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Religion v. Science PBS Series - E-Skeptic for 8/26/2004

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Religion v. Science PBS Series - E-Skeptic for 8/26/2004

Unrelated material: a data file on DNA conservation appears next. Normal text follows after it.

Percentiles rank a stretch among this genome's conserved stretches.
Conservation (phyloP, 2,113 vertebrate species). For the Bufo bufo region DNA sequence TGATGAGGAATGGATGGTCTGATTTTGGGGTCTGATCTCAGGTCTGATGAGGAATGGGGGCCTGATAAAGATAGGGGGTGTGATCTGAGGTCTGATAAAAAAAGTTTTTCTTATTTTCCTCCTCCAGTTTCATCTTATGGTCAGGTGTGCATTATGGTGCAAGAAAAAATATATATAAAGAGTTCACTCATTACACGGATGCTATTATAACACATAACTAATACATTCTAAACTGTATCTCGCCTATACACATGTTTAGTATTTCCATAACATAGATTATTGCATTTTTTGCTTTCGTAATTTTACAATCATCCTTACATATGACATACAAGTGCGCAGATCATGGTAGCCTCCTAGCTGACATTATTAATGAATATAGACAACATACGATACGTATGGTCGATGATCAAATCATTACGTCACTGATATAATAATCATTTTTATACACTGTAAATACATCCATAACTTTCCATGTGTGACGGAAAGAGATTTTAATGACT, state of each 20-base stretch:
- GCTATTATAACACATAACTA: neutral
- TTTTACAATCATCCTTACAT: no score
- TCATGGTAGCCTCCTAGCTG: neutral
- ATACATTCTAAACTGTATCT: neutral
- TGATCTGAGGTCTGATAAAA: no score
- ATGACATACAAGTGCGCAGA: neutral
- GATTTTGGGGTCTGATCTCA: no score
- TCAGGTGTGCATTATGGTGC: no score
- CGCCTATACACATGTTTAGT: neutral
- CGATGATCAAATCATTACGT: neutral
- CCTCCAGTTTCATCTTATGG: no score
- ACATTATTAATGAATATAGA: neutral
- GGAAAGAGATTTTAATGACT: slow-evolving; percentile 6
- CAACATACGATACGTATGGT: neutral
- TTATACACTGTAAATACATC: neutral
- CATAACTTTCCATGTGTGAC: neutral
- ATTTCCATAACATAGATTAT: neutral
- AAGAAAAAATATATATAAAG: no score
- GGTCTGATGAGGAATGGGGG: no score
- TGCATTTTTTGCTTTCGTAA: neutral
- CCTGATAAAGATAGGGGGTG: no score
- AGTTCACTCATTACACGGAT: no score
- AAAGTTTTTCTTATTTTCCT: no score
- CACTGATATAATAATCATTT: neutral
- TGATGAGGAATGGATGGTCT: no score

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E-Skeptic #31 for August 26, 2004 We encourage you to forward this e-Skeptic to new potential subscribers. Newcomers can subscribe to e-Skeptic for free by sending a blank e-mail to: [email protected]: Where Nothing is Certain...But We're Not Sure About That... Contents Closer to Truth, A New PBS Series Closer to Truth ParticipantsDescription of the Closer to Truth Episode on Science and Religion: Closer to Truth, A New PBS Series I wanted to alert e-Skeptic readers to a PBS documentary series organized and hosted by Robert Kuhn, produced by the documentary film maker Linda Feferman (Timothy Ferris' Life Beyond Earth documentary is her production), and co-produced by Bruce Murray, Caltech planetary scientist and the JPL wizard they call the Christopher Columbus of the solar system ( he was Director of the NASA/Caltech Jet Propulsion Laboratory from 1976 to 1982, which included the Viking landings on Mars and the Voyager mission through Jupiter and Saturn encounters), and co-founder with Carl Sagan of the Planetary Society. It's a terrific series. If you didn't catch it on PBS check out their web page: www.pbs.org/kcet/closertotruthThe show is described as "an inside opportunity to witness how the pioneers in humanity's quest for greater understanding chart their expedition into the unknown, journeys that are marked by a rigorous pursuit of truth, a readiness to challenge current belief, a willingness to overturn dogma, an open-minded exploration of inferences and implications, and a tough-minded reliance on critical thinking." Robert Lawrence Kuhn is a real polymath who has made this series happen simply because he loves science. Dr. Kuhn has an A.B. in human biology (Johns Hopkins), a Ph.D. in anatomy / brain research (UCLA Brain Research Institute), and an M.S. in management (MIT Sloan Fellow). He has taught psychology at MIT and was an adjunct professor (business and financial strategy) at NYU. He is Senior Fellow at the IC2 Institute of the University of Texas at Austin; a trustee of Claremont Graduate University; chairman of Pacvia Communications ( Beijing); vice chairman of China Technology Innovation Corp. (Beijing); and has advised the governments of China, the United States, Germany and Israel on economics and technology. I participated in two episodes: Can Religion Withstand Technology? A skeptic, a devout Muslim scientist, and an expert in the sociology of religion examine an intriguing paradox: as the world becomes more scientific, extreme religions are gaining ground. More people than ever before are devout as measured by attendance in houses of worship. In the U.S. alone, on a percentage basis, three times more people attend a church, synagogue, temple, or mosque than did when the nation was founded. Details: www.pbs.org/kcet/closerto...ow_14.htmlCan We Believe in Both Science and Religion? Science and Religion have long been considered adversaries on the battlefield of grand worldviews because at the most fundamental level they both claim to do much the same thing: provide deep insight into the nature of the world around us and give a profound sense of our place or purpose in the universe. Science is founded on empiricism and analysis; religion on revelation and faith -- and some say they exist in such different spheres that they neither contradict nor interact. Details: www.pbs.org/kcet/closerto...ow_02.html I thought the second episode especially might interest e-Skeptic readers, so what follows are the bios of the three participants, the description of the episode, and the a link to the transcript. go to top Closer to Truth Participants Dr. Muzaffar Iqbal, Islamic Scholar, Chemist Muzaffar Iqbal, Ph.D., is the founder-president of the Center for Islam and Science in Canada. Iqbal began his career as a biochemist and held academic and research positions at universities in the United States and Canada. Later he moved to Pakistan where he worked with the Organization of Islamic Conference and the Pakistan Academy of Sciences, helping to develop scientific institutions in the Muslim world. Iqbal's areas of active interest include the intellectual history of Islam, the Islamic philosophy of science, Islam and the West, and Islam and the contemporary world. He has written and edited several books. Apart from the ones that deal with Islam and the modern world, they include two novels, many short stories, compilations of ancient poetry, and a biography of Herman Melville. His most recent books are Islam and Science and God, Life & the Cosmos: Christian and Islamic Perspectives. Iqbal is also the editor of Kalam, a moderated listserv and news service dedicated to the promotion of a constructive discourse on Islam and science. www.cis-ca.org/muzaffar.htmDr. Nancey Murphy, Theologian Nancey Murphy, Ph.D, Th.D., is a professor of Christian philosophy at the Fuller Theological Seminary, a corresponding editor for Christianity Today, and an ordained minister in the Church of the Brethren. She also serves on the boards of the Center for Theology and the Natural Sciences at Berkeley, and is a member of the Planning Committee for conferences on science and theology, sponsored by the Vatican Observatory. Murphy is a leading scholar and a highly sought speaker at nationwide conferences on the relationship between theology and science. She is also a prolific writer. Her books include On the Moral Nature of the Universe, Beyond Liberalism and Fundamentalism, and the award-winning Theology in the Age of Scientific Reasoning. Most recently, she co-authored the award-winning Whatever Happened to the Soul? www.counterbalance.org/bio/murph-frame.html Dr. Michael Shermer, Skeptic Michael Shermer , Ph.D, is the founding publisher of Skeptic magazine and the director of the Skeptics Society -- both large, international venues for defending the scientific method and refuting the claims of pseudoscience, religion and mysticism. Shermer is the author of four books, including: Why People Believe Weird Things; How We Believe: The Search for God in an Age of Science; and The Borderlands of Science: Where Sense Meets Nonsense. He has also co-authored a number of books, including Denying History: Who Says the Holocaust Never Happened and Why Do They Say It?, and is a monthly columnist for Scientific American. Shermer also used to be a competitive transcontinental cyclist, and is the author of several books on cycling. www.skeptic.com/director.html go to top Description of the Closer to Truth Episode on Science and ReligionWhen you take a skeptic and put him in with two believers, you can bet that sparks will fly. For this episode, we have one of the world's foremost skeptics, Michael Shermer, a Ph.D. in the history of science, President of the Skeptics Society, and publisher of Skeptics Magazine (it doesn't get more skeptical than that). Theologian Nancey Murphy. a leading authority on the relationship of science and religion, particularly cosmology and the soul, is ready to admit that science has made a pretty convincing case in recent times for closing off areas that used to be the province of religion, but she is still a believer. She admits that science is explaining how phenomena arise with greater speed and scope than ever before. But Murphy and chemist Muzaffar Iqbal, founder of The Center for Science & Islam, and a renowned expert on the relationship between science and Islam, see no advances in science in explaining why these phenomena arise in the first place -- the "why" question. Science and Religion have long been considered adversaries on the battlefield of grand worldviews because at the most fundamental level they both claim to do much the same thing: provide deep insight into the nature of the world around us and give a profound sense of our place or purpose in the universe. Science is founded on empiricism and analysis; religion on revelation and faith -- and some say they exist in such different spheres that they neither contradict nor interact. In recent years, there has been an explosion of interest in the relationship between Science and Religion. Essentially, how does scientific knowledge alter our perception of religion? Is it possible for science to bring deeper meaning to religion, instead of undermining and eroding its basic tenets? Or ultimately, is "religious knowledge" a misnomer? Is it really only "religious belief"? Transcript: www.pbs.org/kcet/closerto...ligion.pdf Portions copyright PBS. Permission to print, distribute, and post with proper citation and acknowledgment. Copyright 2004 Michael Shermer, Skeptics Society, Skeptic magazine, e-Skeptic magazine. Contact at www.skeptic.com and [email protected]. If you'd like to join the distribution list (it's FREE), email [email protected] . To unsubscribe, send an email to [email protected]. P. The one thing of which I am positive is that there is much of which to be negative - Mr. P.I came to get down, I came to get down. So get out ya seat and jump around - House of PainHEY! Is that a ball in your court? - Mr. P